Mormons may find parallels with how the Qur’an discusses these various prophets. One of the chief narratives in the text is how God calls prophets throughout human history. These prophets reveal truth but the people invariably do not accept and go astray (see 2:253, 5:12-14, 15:1-15, e.g.). When this happens, God calls another prophet to try again. The pattern repeats itself until the calling of the prophet Mohammad who is understood to be the last prophet before the Last Days. Again, the parallels with Mormonism are striking.
Muhammad’s story itself has interesting parallels with Mormonism. As I understand it, Muslims believe that Muhammad was an uneducated rural visionary who received revelations from the mouth of an angel (Gabriel) and dictated these revelations which eventually became the Qur’an. Muhammad’s followers formed a religious community and were forced to flee from one community to another due to persecution. Despite these persecutions, the religion quickly became a fast-growing success. This should sound familiar to students of early Mormon history.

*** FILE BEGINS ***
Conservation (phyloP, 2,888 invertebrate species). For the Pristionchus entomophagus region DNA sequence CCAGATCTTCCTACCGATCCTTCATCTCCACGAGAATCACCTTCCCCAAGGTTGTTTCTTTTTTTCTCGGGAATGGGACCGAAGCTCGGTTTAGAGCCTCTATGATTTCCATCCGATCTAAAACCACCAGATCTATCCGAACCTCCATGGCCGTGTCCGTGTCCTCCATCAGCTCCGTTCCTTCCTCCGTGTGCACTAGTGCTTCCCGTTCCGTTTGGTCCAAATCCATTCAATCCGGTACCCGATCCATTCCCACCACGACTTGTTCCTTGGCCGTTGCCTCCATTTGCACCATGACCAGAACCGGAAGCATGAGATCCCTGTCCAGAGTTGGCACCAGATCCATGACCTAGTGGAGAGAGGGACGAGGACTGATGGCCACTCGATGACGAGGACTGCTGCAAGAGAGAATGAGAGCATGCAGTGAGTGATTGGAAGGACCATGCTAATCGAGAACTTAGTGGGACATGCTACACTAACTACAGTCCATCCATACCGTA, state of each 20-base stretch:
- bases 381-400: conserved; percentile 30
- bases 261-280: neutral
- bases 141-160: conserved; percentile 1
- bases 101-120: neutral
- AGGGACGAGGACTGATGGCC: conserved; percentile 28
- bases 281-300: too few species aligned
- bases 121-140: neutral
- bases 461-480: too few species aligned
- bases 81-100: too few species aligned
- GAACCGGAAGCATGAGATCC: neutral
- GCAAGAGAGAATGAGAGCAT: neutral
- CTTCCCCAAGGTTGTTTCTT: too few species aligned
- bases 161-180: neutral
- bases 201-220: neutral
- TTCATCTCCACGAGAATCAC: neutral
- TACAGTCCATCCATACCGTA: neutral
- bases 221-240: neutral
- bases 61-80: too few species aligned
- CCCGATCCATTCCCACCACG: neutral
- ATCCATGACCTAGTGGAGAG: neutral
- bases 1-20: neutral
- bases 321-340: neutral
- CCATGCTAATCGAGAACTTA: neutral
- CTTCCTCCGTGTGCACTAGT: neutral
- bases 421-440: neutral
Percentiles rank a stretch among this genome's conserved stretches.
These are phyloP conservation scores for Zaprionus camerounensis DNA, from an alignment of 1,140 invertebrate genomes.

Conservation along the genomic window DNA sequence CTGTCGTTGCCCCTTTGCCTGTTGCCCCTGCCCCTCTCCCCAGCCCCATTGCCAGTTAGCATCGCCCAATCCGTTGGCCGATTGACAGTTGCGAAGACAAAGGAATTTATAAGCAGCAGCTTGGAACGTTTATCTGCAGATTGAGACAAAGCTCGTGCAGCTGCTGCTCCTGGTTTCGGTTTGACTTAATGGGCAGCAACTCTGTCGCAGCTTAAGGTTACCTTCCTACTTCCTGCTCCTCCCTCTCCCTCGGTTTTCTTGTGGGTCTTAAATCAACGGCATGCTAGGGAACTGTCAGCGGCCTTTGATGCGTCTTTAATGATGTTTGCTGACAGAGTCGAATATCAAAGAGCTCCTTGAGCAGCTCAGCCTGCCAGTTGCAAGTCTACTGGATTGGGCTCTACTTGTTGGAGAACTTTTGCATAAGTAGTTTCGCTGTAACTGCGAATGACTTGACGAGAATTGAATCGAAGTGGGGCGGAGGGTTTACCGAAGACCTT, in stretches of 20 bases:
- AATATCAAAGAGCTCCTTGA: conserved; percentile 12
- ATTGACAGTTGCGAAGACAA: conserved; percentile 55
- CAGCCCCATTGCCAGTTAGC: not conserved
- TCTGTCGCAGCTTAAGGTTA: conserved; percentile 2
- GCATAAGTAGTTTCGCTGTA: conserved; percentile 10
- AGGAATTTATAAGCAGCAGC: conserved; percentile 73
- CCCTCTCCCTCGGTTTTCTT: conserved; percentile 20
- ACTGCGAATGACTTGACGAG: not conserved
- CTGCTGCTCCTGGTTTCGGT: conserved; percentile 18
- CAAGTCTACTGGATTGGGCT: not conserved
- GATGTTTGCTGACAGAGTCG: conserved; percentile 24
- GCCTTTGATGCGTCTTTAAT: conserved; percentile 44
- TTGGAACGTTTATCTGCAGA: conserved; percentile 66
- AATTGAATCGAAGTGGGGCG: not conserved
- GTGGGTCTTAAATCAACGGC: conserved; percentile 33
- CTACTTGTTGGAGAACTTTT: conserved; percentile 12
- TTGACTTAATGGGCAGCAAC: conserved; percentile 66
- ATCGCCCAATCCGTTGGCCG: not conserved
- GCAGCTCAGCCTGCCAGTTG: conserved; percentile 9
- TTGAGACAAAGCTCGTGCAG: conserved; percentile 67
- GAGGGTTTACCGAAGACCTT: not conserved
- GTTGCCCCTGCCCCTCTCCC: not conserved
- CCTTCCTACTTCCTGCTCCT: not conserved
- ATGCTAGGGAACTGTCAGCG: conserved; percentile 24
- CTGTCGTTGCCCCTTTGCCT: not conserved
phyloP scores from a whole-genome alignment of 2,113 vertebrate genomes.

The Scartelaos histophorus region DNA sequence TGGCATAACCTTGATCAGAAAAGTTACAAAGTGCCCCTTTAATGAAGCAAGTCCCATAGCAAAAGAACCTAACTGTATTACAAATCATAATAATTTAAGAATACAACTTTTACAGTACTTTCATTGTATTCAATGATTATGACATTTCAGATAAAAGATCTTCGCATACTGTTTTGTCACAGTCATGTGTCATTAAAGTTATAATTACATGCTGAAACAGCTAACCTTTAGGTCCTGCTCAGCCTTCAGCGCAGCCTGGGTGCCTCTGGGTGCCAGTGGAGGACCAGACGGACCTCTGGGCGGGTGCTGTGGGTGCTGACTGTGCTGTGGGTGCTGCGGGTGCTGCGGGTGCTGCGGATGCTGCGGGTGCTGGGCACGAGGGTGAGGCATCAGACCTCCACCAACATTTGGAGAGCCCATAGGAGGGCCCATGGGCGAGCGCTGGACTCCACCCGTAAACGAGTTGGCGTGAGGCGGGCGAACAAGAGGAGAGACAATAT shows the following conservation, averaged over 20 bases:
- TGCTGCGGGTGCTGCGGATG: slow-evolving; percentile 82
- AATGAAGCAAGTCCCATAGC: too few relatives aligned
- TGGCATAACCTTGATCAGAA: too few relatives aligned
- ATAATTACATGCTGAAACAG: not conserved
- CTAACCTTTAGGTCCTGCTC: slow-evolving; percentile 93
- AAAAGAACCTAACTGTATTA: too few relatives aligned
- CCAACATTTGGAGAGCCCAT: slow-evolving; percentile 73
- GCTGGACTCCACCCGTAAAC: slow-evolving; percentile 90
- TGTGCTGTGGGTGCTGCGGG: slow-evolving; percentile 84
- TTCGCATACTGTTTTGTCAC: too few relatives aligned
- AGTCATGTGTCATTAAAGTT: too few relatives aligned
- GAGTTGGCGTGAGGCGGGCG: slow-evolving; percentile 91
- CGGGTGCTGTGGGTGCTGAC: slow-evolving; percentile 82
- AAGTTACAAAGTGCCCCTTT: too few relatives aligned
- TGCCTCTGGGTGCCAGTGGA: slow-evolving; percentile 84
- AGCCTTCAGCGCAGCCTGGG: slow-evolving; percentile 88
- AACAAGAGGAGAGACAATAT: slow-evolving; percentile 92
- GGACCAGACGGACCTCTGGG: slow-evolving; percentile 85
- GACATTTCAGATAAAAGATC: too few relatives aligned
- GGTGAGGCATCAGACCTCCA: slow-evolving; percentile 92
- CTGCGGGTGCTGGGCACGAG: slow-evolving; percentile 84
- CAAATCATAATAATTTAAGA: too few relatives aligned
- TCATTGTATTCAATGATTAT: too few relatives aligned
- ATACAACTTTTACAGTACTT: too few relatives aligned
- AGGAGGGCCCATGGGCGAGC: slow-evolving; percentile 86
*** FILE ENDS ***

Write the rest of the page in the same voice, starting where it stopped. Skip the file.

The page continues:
It was also interesting to note that Muhammad is frequently reassured by God of his divine calling in the Qur’an. God frequently draws contrasts between him and the “unbelievers” who accused him of teaching nothing but fables and legends (see, for example, 46:17-18). God sometimes tells Muhammad to challenge the unbelievers to produce a revelation that matches any of those found in the Qur’an (2:23-24, 10:37-39). This reminded me of D&C 67:5-8 where God gives a similar challenge to critics of Joseph Smith.
One narrative I found especially interesting was the origin of Satan. Sura 7:10-19 describes how God creates humans and asks the various angels to bow down and worship Adam. One angel named Iblis refuses to bow down to Adam, for “I am better than him: You created me from fire and him from clay” (7:12). For his disobedience he was cursed to become Satan. The parallels with Moses 4:1-4 are not exact, but intriguing nonetheless.
It was also interesting to note that Sura 56 prophesies that on the Day of Judgment everyone will be sorted into “three classes”: those in front of God (the most faithful believers), those on God’s right (other believers), and those on God’s left (the disbelievers). This struck me as roughly analogous to the Kingdoms of Glory described in D&C 76.